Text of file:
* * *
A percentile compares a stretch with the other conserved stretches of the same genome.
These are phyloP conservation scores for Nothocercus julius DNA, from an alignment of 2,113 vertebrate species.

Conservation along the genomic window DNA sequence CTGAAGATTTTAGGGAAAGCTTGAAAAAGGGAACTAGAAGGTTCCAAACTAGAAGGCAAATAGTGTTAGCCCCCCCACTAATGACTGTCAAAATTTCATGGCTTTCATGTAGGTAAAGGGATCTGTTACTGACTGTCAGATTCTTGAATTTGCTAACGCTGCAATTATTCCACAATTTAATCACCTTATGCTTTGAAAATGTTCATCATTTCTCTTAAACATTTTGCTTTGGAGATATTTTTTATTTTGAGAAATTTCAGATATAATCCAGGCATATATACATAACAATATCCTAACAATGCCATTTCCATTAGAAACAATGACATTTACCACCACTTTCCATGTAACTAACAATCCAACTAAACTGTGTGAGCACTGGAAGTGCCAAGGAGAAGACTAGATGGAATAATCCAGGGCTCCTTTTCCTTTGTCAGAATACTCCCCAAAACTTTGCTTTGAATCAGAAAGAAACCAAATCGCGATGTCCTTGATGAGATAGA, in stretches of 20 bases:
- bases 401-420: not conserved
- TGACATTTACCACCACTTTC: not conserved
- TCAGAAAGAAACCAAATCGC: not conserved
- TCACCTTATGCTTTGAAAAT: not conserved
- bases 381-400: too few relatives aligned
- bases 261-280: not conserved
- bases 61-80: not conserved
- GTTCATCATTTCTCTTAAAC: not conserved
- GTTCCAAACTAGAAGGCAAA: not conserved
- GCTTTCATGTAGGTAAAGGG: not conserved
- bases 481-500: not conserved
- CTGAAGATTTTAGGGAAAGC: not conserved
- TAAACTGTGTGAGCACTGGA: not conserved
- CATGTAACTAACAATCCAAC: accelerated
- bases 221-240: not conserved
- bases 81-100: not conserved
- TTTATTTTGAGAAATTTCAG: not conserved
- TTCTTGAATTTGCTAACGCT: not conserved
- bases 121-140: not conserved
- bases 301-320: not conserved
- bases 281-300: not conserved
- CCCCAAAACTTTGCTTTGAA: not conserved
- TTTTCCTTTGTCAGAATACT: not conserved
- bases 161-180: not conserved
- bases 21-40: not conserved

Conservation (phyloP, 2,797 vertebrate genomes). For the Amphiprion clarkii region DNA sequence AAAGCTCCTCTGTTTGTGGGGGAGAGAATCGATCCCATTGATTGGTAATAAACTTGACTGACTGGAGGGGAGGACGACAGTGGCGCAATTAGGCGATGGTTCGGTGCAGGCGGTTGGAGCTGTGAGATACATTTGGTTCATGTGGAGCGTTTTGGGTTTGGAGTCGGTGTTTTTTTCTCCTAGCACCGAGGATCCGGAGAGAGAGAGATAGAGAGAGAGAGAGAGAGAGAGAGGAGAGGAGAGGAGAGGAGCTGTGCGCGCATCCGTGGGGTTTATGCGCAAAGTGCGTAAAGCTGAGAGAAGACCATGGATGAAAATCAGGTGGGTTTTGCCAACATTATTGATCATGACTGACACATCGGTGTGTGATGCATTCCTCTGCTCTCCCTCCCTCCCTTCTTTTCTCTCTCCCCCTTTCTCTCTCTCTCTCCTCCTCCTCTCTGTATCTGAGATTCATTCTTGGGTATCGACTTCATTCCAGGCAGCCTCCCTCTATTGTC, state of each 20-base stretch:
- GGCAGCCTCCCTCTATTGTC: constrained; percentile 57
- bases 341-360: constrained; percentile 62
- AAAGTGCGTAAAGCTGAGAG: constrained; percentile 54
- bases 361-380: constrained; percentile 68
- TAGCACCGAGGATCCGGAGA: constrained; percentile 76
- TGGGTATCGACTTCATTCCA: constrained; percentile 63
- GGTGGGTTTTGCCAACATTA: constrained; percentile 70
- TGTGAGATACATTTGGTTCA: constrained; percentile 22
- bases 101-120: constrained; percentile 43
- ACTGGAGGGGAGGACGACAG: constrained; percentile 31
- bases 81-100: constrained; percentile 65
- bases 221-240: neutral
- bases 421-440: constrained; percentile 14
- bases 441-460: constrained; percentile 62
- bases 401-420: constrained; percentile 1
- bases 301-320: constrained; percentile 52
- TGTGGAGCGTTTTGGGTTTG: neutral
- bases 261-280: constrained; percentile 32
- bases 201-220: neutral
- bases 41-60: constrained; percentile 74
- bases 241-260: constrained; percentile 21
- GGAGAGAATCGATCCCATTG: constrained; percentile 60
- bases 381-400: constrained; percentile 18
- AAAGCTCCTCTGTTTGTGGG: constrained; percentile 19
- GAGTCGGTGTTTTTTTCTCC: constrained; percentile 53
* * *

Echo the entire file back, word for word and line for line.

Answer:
A percentile compares a stretch with the other conserved stretches of the same genome.
These are phyloP conservation scores for Nothocercus julius DNA, from an alignment of 2,113 vertebrate species.

Conservation along the genomic window DNA sequence CTGAAGATTTTAGGGAAAGCTTGAAAAAGGGAACTAGAAGGTTCCAAACTAGAAGGCAAATAGTGTTAGCCCCCCCACTAATGACTGTCAAAATTTCATGGCTTTCATGTAGGTAAAGGGATCTGTTACTGACTGTCAGATTCTTGAATTTGCTAACGCTGCAATTATTCCACAATTTAATCACCTTATGCTTTGAAAATGTTCATCATTTCTCTTAAACATTTTGCTTTGGAGATATTTTTTATTTTGAGAAATTTCAGATATAATCCAGGCATATATACATAACAATATCCTAACAATGCCATTTCCATTAGAAACAATGACATTTACCACCACTTTCCATGTAACTAACAATCCAACTAAACTGTGTGAGCACTGGAAGTGCCAAGGAGAAGACTAGATGGAATAATCCAGGGCTCCTTTTCCTTTGTCAGAATACTCCCCAAAACTTTGCTTTGAATCAGAAAGAAACCAAATCGCGATGTCCTTGATGAGATAGA, in stretches of 20 bases:
- bases 401-420: not conserved
- TGACATTTACCACCACTTTC: not conserved
- TCAGAAAGAAACCAAATCGC: not conserved
- TCACCTTATGCTTTGAAAAT: not conserved
- bases 381-400: too few relatives aligned
- bases 261-280: not conserved
- bases 61-80: not conserved
- GTTCATCATTTCTCTTAAAC: not conserved
- GTTCCAAACTAGAAGGCAAA: not conserved
- GCTTTCATGTAGGTAAAGGG: not conserved
- bases 481-500: not conserved
- CTGAAGATTTTAGGGAAAGC: not conserved
- TAAACTGTGTGAGCACTGGA: not conserved
- CATGTAACTAACAATCCAAC: accelerated
- bases 221-240: not conserved
- bases 81-100: not conserved
- TTTATTTTGAGAAATTTCAG: not conserved
- TTCTTGAATTTGCTAACGCT: not conserved
- bases 121-140: not conserved
- bases 301-320: not conserved
- bases 281-300: not conserved
- CCCCAAAACTTTGCTTTGAA: not conserved
- TTTTCCTTTGTCAGAATACT: not conserved
- bases 161-180: not conserved
- bases 21-40: not conserved

Conservation (phyloP, 2,797 vertebrate genomes). For the Amphiprion clarkii region DNA sequence AAAGCTCCTCTGTTTGTGGGGGAGAGAATCGATCCCATTGATTGGTAATAAACTTGACTGACTGGAGGGGAGGACGACAGTGGCGCAATTAGGCGATGGTTCGGTGCAGGCGGTTGGAGCTGTGAGATACATTTGGTTCATGTGGAGCGTTTTGGGTTTGGAGTCGGTGTTTTTTTCTCCTAGCACCGAGGATCCGGAGAGAGAGAGATAGAGAGAGAGAGAGAGAGAGAGAGGAGAGGAGAGGAGAGGAGCTGTGCGCGCATCCGTGGGGTTTATGCGCAAAGTGCGTAAAGCTGAGAGAAGACCATGGATGAAAATCAGGTGGGTTTTGCCAACATTATTGATCATGACTGACACATCGGTGTGTGATGCATTCCTCTGCTCTCCCTCCCTCCCTTCTTTTCTCTCTCCCCCTTTCTCTCTCTCTCTCCTCCTCCTCTCTGTATCTGAGATTCATTCTTGGGTATCGACTTCATTCCAGGCAGCCTCCCTCTATTGTC, state of each 20-base stretch:
- GGCAGCCTCCCTCTATTGTC: constrained; percentile 57
- bases 341-360: constrained; percentile 62
- AAAGTGCGTAAAGCTGAGAG: constrained; percentile 54
- bases 361-380: constrained; percentile 68
- TAGCACCGAGGATCCGGAGA: constrained; percentile 76
- TGGGTATCGACTTCATTCCA: constrained; percentile 63
- GGTGGGTTTTGCCAACATTA: constrained; percentile 70
- TGTGAGATACATTTGGTTCA: constrained; percentile 22
- bases 101-120: constrained; percentile 43
- ACTGGAGGGGAGGACGACAG: constrained; percentile 31
- bases 81-100: constrained; percentile 65
- bases 221-240: neutral
- bases 421-440: constrained; percentile 14
- bases 441-460: constrained; percentile 62
- bases 401-420: constrained; percentile 1
- bases 301-320: constrained; percentile 52
- TGTGGAGCGTTTTGGGTTTG: neutral
- bases 261-280: constrained; percentile 32
- bases 201-220: neutral
- bases 41-60: constrained; percentile 74
- bases 241-260: constrained; percentile 21
- GGAGAGAATCGATCCCATTG: constrained; percentile 60
- bases 381-400: constrained; percentile 18
- AAAGCTCCTCTGTTTGTGGG: constrained; percentile 19
- GAGTCGGTGTTTTTTTCTCC: constrained; percentile 53